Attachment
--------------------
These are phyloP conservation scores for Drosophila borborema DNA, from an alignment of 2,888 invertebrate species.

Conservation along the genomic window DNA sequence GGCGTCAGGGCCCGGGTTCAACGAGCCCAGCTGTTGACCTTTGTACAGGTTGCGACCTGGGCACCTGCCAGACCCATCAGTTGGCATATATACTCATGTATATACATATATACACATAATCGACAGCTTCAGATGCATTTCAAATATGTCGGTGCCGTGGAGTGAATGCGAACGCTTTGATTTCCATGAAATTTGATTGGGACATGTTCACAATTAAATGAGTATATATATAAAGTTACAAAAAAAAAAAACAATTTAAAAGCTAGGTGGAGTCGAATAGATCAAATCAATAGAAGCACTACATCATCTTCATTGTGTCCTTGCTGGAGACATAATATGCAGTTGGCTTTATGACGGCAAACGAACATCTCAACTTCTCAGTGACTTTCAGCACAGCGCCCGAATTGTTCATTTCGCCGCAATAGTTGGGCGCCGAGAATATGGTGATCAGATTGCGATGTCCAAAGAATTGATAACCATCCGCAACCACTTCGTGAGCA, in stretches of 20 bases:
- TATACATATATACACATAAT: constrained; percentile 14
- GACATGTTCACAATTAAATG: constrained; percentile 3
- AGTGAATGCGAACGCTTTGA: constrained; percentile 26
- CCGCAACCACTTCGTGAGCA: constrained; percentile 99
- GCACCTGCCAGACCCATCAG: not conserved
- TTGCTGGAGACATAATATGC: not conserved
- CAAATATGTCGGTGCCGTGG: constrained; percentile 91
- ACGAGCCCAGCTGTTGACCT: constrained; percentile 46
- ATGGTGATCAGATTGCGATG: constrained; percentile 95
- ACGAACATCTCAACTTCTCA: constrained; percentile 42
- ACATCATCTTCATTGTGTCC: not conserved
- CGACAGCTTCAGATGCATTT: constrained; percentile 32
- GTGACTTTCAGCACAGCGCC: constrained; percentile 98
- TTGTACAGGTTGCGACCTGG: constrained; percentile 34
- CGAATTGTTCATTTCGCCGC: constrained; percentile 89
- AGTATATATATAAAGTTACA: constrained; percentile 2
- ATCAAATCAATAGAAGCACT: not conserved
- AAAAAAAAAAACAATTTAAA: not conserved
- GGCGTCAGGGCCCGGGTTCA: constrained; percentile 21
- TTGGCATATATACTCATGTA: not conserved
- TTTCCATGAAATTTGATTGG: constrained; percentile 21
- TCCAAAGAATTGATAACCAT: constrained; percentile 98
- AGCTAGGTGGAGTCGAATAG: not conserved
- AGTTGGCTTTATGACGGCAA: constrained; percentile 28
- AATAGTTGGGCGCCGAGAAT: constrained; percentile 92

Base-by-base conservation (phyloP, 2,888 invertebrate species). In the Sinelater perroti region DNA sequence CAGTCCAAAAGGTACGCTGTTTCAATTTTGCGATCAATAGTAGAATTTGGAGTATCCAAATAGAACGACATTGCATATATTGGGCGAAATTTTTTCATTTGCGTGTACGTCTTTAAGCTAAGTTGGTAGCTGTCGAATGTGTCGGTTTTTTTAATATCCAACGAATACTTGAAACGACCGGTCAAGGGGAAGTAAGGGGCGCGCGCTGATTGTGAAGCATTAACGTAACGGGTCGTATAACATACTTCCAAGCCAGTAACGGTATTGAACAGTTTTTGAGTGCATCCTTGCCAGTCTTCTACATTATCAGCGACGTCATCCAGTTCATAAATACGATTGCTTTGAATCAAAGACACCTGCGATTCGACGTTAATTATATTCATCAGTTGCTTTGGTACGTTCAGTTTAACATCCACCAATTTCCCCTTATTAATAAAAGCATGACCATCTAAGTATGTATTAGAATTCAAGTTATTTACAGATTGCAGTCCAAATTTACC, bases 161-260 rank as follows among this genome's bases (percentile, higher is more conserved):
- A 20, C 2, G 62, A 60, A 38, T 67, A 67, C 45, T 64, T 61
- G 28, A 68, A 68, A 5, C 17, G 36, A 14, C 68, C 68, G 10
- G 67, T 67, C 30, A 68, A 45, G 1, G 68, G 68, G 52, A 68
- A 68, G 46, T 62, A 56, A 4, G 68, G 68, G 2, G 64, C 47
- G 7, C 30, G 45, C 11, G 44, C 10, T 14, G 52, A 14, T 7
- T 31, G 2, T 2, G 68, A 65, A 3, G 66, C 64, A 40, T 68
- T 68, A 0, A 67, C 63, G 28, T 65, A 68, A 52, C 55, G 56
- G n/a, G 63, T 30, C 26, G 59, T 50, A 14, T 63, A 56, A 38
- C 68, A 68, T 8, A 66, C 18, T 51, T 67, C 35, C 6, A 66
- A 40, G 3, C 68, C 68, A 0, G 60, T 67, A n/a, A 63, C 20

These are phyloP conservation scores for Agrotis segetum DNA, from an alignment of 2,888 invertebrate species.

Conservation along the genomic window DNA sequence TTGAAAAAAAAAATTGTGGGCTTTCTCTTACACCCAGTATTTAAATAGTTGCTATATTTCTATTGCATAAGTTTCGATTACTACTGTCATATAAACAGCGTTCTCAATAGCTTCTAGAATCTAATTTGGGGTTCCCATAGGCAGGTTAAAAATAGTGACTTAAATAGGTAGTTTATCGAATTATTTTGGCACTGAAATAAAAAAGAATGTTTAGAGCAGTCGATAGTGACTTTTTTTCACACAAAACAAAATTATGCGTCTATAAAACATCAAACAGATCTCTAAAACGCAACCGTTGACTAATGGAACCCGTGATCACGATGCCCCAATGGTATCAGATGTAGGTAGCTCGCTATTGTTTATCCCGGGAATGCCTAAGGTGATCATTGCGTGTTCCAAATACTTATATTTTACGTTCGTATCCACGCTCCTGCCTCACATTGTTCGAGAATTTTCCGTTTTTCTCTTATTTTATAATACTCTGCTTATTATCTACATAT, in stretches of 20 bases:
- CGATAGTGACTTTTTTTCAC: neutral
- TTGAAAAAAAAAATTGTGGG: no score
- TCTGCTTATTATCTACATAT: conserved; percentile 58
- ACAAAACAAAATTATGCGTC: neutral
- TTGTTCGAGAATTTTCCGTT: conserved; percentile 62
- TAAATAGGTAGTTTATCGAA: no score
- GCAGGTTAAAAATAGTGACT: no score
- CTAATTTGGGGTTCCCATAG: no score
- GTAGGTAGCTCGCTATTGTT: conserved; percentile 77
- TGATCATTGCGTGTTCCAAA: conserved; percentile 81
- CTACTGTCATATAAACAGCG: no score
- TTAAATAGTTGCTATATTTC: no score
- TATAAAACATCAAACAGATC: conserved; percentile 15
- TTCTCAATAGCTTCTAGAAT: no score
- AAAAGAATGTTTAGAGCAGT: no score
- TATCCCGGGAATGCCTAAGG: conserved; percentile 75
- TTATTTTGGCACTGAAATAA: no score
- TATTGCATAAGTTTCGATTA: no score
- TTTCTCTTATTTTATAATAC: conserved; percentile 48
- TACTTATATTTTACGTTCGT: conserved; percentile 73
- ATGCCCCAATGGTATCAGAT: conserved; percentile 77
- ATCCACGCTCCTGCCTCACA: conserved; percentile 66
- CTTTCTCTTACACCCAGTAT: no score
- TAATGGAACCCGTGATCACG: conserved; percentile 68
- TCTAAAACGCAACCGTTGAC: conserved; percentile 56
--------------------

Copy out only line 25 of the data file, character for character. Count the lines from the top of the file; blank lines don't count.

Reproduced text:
- AGCTAGGTGGAGTCGAATAG: not conserved